The bank loan market posted solid first-quarter returns. Although they slightly lagged the high yield bond market, loans were much less volatile. Technical conditions were a major source of support, as new issuance declined year-over-year and strong demand propelled loan prices higher despite volatility in commodity prices and interest rates. During the quarter, the Federal Reserve continued to prepare the market for its first interest rate increase since 2008, which most forecasters believe will happen later in 2015. However, the Fed's latest projections for economic growth and inflation, plus the disappointing March employment data, likely justify a slower trajectory of subsequent rate hikes than in prior tightening cycles
The Floating Rate Fund returned 2.21% in the quarter compared with 2.33% for the S&P/LSTA Performing Loan Index. For the 12 months ended March 31, 2015, the fund returned 2.68% versus 3.02% for the S&P/LSTA Performing Loan Index. The fund's 1-year and Since Inception (07/29/2011) average annual total returns were 2.68% and 3.97%, respectively, as of March 31, 2015. The fund's expense ratio was 0.86% as of its fiscal year ended May 31, 2014.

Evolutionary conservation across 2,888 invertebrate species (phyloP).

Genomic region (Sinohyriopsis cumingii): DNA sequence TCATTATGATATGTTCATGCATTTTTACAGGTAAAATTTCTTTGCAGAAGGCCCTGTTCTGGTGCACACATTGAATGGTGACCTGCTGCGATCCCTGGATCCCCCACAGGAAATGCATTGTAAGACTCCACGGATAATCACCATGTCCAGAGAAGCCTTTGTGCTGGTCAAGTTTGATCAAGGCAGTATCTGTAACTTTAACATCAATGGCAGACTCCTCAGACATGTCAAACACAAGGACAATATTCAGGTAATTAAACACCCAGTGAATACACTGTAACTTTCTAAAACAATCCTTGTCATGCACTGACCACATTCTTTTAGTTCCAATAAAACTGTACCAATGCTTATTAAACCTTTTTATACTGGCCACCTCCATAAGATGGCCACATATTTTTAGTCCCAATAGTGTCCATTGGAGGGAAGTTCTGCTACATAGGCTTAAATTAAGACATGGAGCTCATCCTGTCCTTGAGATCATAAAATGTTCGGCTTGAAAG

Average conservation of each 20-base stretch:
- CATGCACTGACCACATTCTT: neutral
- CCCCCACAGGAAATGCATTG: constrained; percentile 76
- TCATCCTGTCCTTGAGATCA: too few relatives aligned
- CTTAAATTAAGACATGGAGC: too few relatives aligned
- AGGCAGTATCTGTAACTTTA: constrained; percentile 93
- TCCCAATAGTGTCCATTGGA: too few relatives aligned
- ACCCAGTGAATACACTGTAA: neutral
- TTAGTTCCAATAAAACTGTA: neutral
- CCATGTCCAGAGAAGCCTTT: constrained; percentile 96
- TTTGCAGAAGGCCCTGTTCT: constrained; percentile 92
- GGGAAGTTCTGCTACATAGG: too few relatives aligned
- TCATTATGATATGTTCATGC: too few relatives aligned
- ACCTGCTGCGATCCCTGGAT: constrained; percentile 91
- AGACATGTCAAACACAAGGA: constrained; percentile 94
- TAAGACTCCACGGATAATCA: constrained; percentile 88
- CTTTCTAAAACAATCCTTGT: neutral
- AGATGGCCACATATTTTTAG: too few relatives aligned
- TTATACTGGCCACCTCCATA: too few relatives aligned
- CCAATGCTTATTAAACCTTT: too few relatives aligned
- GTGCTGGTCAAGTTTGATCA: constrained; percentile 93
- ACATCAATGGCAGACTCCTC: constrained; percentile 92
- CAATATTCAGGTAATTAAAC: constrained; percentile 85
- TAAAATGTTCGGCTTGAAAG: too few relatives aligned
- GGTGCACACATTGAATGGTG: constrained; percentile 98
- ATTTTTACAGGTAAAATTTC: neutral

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The Floating Rate Fund charges a 2%
redemption fee on shares held 90 days or less.
The performance information shown does not reflect the deduction of the redemption fee;
if it did, the performance would be lower.
Credit selection contributed to relative performance during the quarter, particularly in the energy and metals and mining sectors. Based on our conclusion that oil and commodity price headwinds outnumbered tailwinds, we kept an underweight allocation to both sectors, which also benefited relative performance. Our reserves allocation, necessary for liquidity purposes, detracted from performance in a generally positive market environment. The portfolio is primarily invested in high-quality, traditional loan structures - those with solid covenants and first priority on assets in the event of a default. We focus on B and BB rated loans. We also hold a modest allocation to high yield bonds, which augment the portfolio's yield and provide liquidity.
Leveraged loans have generated steady income and been more defensive than high yield bonds because commodity-related sectors account for a smaller portion of the loan market. Additionally, bank loans are far less affected by interest rate fluctuations than fixed-rate sectors. The default rate in the loan market should remain reasonably low through 2015. Most below investment-grade companies have improved their balance sheets and their ability to service outstanding debt obligations. At this time, the majority of new issuance is being used to fund merger and acquisition activities, which creates much-needed new supply. These factors combined make us constructive on the market.